Residual memory dysfunction in recurrent major depressive disorder-A longitudinal study from Juntendo University Mood Disorder Project
Department of Psychiatry, Juntendo University, School of Medicine, Tokyo, Japan. Journal of Affective Disorders
(Impact Factor: 3.38).
07/2012; 143(1-3). DOI: 10.1016/j.jad.2012.05.033
BACKGROUND: Depression may increase the risk of developing Alzheimer's disease. Large cohort studies have shown that recurrent depression is associated with a risk of developing dementia. Other studies have documented smaller hippocampal volume in patients with recurrent depression. It is speculative that a greater risk of developing dementia may result from a higher number of previous depressive episodes. This study compared patients with recurrent and single-episode depression in the remitted stage, and healthy controls to elucidate the impact of the number of depressive episodes on memory. METHODS: Logical memory and visual reproduction subtests of the Wechsler Memory Scale-Revised were given to 68 patients with major depressive disorder (MDD) (30 patients with a single episode and residual 38 patients with recurrent multiple episodes) and 57 healthy controls. The patients with MDD received memory assessment at the time of initial remission and at the follow-up period 3 years after remission. RESULTS: At the time of initial remission, scores of both logical memory and visual reproduction subtests were significantly lower in both patient groups compared with healthy controls. At follow-up, memory dysfunction of the single-episode group disappeared, whereas scores in the recurrent group remained significantly lower than those of the single-episode group and controls. LIMITATIONS: All patients in the present study were on antidepressant medications. CONCLUSIONS: Patients with recurrent MDD with multiple depressive episodes showed residual memory dysfunction even after 3 years of remission. Persistence of memory deficits in the recurrent depression may be a risk factor for developing dementia.
Available from: Tonita E Wroolie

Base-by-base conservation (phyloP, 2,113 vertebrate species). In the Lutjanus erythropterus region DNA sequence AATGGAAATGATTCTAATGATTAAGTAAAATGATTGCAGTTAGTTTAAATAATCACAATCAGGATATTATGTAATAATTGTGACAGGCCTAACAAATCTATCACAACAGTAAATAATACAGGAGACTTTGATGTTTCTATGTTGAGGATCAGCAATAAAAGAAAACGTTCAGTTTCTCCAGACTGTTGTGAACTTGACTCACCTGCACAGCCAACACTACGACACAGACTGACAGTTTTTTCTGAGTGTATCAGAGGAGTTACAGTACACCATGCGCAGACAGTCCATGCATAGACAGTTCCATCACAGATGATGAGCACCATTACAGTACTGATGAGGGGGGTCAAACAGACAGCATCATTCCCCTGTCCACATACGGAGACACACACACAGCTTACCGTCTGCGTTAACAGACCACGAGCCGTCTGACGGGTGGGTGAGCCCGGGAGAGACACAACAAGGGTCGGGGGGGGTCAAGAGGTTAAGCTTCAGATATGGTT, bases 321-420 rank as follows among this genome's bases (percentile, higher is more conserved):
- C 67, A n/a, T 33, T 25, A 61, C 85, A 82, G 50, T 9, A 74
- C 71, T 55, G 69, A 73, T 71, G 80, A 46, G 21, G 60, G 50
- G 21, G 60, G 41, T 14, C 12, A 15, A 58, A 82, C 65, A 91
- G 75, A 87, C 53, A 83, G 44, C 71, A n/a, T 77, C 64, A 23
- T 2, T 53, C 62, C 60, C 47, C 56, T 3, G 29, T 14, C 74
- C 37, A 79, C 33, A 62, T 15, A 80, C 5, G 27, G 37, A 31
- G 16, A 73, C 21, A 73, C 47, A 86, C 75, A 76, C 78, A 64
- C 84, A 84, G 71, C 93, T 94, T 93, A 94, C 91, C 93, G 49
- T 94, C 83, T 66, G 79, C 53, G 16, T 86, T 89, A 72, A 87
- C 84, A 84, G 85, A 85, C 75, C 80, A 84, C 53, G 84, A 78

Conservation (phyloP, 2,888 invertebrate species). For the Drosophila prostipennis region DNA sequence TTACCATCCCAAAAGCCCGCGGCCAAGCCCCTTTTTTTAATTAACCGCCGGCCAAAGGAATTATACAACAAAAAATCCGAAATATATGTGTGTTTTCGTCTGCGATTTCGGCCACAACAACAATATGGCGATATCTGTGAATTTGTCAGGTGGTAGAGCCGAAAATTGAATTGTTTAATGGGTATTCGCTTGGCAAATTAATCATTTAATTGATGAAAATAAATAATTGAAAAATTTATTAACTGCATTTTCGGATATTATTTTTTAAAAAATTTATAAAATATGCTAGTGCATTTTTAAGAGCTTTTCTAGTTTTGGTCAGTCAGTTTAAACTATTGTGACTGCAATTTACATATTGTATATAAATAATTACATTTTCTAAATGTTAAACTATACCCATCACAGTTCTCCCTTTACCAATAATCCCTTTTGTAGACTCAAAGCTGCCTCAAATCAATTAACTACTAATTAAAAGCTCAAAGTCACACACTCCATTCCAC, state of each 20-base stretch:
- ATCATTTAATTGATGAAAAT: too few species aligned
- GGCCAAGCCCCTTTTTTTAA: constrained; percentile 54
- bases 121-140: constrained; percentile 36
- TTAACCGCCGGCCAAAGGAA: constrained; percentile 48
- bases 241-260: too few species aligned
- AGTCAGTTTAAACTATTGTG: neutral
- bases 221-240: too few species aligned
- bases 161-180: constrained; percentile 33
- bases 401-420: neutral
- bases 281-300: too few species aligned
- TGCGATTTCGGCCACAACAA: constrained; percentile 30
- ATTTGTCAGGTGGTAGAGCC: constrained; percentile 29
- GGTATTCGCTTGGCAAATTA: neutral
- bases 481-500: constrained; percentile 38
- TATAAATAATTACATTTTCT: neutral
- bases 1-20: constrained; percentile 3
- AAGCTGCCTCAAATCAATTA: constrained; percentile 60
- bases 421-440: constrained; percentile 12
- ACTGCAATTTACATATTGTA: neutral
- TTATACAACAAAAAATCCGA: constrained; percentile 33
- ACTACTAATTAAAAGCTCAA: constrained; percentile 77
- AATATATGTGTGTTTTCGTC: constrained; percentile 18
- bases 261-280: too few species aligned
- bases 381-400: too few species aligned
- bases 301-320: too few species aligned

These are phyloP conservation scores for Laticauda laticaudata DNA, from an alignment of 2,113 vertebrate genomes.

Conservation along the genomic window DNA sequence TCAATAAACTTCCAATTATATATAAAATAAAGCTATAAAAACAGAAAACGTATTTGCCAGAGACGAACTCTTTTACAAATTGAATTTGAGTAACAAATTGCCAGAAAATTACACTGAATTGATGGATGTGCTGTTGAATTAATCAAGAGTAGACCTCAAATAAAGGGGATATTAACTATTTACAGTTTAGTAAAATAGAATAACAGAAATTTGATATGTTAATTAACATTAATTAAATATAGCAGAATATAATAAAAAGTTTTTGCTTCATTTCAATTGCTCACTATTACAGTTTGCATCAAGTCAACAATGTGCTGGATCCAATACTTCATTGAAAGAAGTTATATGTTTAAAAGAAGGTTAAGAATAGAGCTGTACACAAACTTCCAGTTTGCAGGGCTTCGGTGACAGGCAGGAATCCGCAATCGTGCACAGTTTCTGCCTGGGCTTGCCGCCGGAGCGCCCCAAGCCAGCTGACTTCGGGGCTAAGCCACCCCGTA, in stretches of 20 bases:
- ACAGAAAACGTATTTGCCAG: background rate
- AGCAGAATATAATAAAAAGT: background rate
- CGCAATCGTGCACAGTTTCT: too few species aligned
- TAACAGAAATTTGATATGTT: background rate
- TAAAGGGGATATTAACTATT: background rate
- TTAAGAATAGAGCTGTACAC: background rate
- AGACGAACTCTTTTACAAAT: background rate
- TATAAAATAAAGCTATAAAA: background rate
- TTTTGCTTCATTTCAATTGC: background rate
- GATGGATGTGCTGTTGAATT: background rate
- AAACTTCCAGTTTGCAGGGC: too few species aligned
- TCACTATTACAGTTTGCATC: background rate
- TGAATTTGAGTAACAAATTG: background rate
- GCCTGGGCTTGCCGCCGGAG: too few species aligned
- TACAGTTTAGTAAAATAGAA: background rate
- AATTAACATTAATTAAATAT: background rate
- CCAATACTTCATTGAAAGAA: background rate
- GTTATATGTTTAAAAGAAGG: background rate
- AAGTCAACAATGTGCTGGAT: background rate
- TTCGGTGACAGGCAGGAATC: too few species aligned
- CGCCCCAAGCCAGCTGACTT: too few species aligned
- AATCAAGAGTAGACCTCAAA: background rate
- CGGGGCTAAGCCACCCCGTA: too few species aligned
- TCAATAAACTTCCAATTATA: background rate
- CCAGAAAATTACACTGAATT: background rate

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ABSTRACT: The objective of this study was to examine the effects of estrogen-based hormone therapy (HT) on regional cerebral metabolism in postmenopausal women (mean age = 58, SD = 5) at risk for development of dementia. The prospective clinical trial design included pre- and post-intervention neuroimaging of women randomized to continue (HT+) or discontinue (HT-) therapy following an average of 10 years of use. The primary outcome measure was change in brain metabolism during the subsequent two years, as assessed with fluorodeoxyglucose-18 positron emission tomography (FDG-PET). Longitudinal FDG-PET data were available for 45 study completers. Results showed that women randomized to continue HT experienced relative preservation of frontal and parietal cortical metabolism, compared with women randomized to discontinue HT. Women who discontinued 17-β estradiol (17βE)-based HT, as well as women who continued conjugated equine estrogen (CEE)-based HT, exhibited significant decline in metabolism of the precuneus/posterior cingulate cortical (PCC) area. Significant decline in PCC metabolism was additionally seen in women taking concurrent progestins (with either 17βE or CEE). Together, these findings suggest that among postmenopausal subjects at risk for developing dementia, regional cerebral cortical metabolism is relatively preserved for at least two years in women randomized to continue HT, compared with women randomized to discontinue HT. In addition, continuing unopposed 17βE therapy is associated specifically with preservation of metabolism in PCC, known to undergo the most significant decline in the earliest stages of Alzheimer's disease.